The Gift of Limits

1395612_80122675Today I want to explore a little bit about what God gives in Genesis 1 and 2 to Adam and Eve. The first few chapters of Genesis are crucial for theology as we see the foundation for humanity, without the mark of sin. And what is interesting is that God gives Adam and Eve two things: responsibility and limitations. And let me say this, both are gifts.

God gives Adam and Eve responsibility, to be “fruitful and multiply” and steward the earth (Genesis 1:28). We are familiar with this part of the story; that they are given responsibilities and a task. And we understand this for our own lives. That God gives us gifts, abilities, and responsibilities that go along with those gifts. We are called to steward not only the earth, but our responsibilities well – and to increase the flourishing of life around us.

Yet God also does something very interesting. He sets limits. He gives Adam and Eve the garden to tend to, but sets very precise limits about its location and its boundaries (Genesis 2:10). And I think this is really something that we miss. God gives limits because limits are a blessing. We cannot be responsible for everything. We cannot do everything we want to. Responsibility reminds us of our calling to others, and limits reminds us of our need for others.

We cannot accomplish the calling of God upon our lives without both of these things, limits and boundaries, in equal play in our lives. If we live without limits we burn ourselves out, tend to use people, and forget we need others. If we live without responsibility we become a burden to others, self-centered, and destructive. We need to use our responsibility, but acknowledge our limits. There is nothing wrong with saying, “I can’t do more”. God gave limits to Adam and Eve in the garden before there was sin. Limits then are not a result of the fall, but a gift of God to remind us we need each other. I can’t do it all, and neither can you. We need one another.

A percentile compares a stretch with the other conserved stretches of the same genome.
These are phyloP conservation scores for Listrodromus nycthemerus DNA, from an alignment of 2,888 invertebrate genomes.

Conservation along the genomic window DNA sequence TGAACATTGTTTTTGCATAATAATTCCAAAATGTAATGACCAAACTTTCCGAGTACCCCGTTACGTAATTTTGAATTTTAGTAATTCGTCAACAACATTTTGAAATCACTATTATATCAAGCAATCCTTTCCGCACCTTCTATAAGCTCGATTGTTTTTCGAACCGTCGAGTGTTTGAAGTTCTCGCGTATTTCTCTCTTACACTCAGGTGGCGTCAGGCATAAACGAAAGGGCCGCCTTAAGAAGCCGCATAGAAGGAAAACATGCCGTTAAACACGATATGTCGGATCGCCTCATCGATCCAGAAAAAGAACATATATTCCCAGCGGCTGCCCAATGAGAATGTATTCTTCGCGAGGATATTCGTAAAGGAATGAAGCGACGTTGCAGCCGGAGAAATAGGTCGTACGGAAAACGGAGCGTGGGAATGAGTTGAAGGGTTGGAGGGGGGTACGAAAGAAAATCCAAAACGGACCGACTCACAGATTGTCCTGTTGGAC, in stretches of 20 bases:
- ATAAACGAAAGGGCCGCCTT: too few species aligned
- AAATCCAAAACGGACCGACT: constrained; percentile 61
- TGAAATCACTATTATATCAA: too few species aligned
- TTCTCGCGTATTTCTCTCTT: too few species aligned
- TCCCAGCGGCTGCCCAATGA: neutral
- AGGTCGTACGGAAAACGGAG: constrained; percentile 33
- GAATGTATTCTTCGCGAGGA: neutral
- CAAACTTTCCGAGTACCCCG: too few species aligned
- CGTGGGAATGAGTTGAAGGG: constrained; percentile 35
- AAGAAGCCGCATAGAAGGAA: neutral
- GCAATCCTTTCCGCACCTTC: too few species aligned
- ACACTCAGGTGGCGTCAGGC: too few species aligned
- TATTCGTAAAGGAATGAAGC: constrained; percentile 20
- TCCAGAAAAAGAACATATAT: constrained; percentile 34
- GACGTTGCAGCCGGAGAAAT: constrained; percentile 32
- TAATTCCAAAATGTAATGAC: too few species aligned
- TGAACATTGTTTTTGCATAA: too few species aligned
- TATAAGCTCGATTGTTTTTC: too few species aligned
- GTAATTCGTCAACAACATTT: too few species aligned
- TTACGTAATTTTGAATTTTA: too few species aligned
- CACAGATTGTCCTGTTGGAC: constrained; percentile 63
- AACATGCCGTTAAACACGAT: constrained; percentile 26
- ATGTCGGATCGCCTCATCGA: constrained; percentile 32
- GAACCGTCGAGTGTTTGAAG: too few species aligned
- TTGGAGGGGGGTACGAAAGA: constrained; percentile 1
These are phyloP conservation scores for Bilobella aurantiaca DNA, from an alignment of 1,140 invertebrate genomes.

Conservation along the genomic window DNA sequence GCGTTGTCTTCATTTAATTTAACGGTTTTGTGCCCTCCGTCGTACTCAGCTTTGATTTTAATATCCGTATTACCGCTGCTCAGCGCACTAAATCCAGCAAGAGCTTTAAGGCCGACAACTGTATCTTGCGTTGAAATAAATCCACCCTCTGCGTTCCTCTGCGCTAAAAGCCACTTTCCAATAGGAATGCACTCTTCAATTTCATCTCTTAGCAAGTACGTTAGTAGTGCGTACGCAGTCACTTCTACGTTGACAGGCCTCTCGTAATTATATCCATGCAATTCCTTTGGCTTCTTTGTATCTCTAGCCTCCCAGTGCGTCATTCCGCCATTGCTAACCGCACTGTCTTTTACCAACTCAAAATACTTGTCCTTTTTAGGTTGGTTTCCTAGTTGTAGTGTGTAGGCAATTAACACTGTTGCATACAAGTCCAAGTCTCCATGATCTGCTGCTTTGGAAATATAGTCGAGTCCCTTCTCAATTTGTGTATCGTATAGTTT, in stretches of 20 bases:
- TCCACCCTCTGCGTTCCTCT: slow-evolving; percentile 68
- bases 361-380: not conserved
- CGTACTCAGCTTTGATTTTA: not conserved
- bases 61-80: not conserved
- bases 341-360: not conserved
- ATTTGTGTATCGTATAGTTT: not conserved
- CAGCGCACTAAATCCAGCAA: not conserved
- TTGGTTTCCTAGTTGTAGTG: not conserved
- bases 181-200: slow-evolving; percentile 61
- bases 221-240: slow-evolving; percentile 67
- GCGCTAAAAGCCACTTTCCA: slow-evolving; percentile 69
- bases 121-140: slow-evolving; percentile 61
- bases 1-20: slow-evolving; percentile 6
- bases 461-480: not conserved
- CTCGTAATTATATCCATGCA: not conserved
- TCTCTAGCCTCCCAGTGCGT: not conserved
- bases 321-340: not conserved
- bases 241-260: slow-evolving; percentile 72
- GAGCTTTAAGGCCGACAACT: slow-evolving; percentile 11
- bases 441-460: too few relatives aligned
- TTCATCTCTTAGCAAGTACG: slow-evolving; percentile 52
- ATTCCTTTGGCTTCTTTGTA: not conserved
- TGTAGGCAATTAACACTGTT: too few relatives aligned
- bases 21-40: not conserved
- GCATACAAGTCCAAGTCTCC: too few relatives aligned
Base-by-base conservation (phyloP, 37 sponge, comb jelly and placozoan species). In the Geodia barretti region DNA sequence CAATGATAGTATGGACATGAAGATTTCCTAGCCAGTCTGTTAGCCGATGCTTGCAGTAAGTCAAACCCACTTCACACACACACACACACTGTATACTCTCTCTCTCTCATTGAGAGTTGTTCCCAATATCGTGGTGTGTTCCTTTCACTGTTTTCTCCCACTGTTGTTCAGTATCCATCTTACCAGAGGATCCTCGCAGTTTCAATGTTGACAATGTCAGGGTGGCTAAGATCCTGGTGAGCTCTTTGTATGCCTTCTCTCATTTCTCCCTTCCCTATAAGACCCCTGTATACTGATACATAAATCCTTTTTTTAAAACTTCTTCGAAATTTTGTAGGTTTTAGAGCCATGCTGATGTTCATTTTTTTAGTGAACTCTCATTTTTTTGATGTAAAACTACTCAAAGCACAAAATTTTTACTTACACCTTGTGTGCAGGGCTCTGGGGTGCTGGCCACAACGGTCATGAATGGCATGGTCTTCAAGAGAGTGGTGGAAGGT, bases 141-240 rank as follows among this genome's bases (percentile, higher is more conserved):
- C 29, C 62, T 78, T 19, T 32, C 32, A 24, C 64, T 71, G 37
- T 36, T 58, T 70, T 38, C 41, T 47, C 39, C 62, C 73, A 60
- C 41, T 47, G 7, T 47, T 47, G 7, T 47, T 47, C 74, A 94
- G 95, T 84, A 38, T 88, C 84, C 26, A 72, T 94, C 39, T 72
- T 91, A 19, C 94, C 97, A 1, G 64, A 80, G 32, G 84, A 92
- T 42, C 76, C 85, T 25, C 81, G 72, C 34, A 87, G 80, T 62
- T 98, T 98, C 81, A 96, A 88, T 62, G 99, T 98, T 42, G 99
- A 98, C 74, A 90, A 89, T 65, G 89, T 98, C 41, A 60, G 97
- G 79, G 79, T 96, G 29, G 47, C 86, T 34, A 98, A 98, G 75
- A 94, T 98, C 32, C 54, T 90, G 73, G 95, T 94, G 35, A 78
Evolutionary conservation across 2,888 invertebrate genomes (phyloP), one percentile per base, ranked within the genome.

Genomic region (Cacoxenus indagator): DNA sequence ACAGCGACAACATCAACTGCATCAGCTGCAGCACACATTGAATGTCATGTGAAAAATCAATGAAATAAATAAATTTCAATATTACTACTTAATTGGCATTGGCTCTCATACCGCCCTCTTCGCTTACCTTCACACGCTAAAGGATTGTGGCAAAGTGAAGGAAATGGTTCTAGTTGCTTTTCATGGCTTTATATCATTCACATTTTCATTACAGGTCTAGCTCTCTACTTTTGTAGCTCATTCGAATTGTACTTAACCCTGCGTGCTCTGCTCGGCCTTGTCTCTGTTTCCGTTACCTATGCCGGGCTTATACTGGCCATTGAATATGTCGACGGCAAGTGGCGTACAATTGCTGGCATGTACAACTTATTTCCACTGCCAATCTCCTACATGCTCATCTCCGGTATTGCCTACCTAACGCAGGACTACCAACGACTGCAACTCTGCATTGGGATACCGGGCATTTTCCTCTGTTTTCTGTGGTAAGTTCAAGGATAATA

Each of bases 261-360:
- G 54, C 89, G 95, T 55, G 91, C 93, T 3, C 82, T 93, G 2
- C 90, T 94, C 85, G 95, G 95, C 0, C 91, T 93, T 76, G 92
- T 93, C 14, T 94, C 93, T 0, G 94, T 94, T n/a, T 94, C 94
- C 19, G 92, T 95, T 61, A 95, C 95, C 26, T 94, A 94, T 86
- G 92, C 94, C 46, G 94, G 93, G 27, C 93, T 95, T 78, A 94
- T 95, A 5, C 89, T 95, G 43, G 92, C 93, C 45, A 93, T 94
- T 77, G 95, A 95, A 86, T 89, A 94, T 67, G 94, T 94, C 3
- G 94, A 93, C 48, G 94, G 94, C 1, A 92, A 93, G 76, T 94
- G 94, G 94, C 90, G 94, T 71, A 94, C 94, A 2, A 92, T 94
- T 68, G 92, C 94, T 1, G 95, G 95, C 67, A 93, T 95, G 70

So I think this is worth thinking about. To reflect on what responsibilities has God given you? And what limitations has he also given you? Who can you lean on when you come to your limits, and how might they help you to see a greater flourishing of life around you?

The point is this, limits aren’t a bad thing, they may be one of the biggest blessings God has given us if we would but acknowledge them.

Beatitudes, Blessing, and The Best Sermon Ever

1336079_98421028On Sunday we looked at the most beautiful sermon ever given…and of course it was given by Jesus. We looked at the Beatitudes found in Matthew. These are beautiful promises, pronouncements, and announcements that blessing is being given by God. That in God’s Kingdom blessing flows. The beautiful thing about the Beatitudes are that they aren’t extra to-dos. The Beatitudes aren’t telling us what more we need to do to be blessed. The Beatitudes are telling us that God is about blessing, and he is giving it free of charge. Are you poor in spirit – burn out and broken? Blessing is for you. Are you mourning – experiencing loss and hurt? Blessing is for you. Are you trying to show mercy in chaos? Blessing is for you. This is the radical nature of the Beatitudes and of our God. That he gives blessing regardless of whether we deserve it, can earn it, or even appreciate it. God is about blessing and life.

And so on Sunday we really tried to rest in this reality. To help to do this we read and listened to the Beatitudes. We simply sat and asked God to speak to us through his promises in the Beatitudes. To help with this I read a targum (an expanded and interpretation added version) of Matthew 5:3-10. I simply invited the church to ask God to speak to them through it. And I’m going to invite you to do the same. Why not sit, read, and ask God to speak to you through it. And of course, my hope is that you  might experience some of the blessing God wants to give.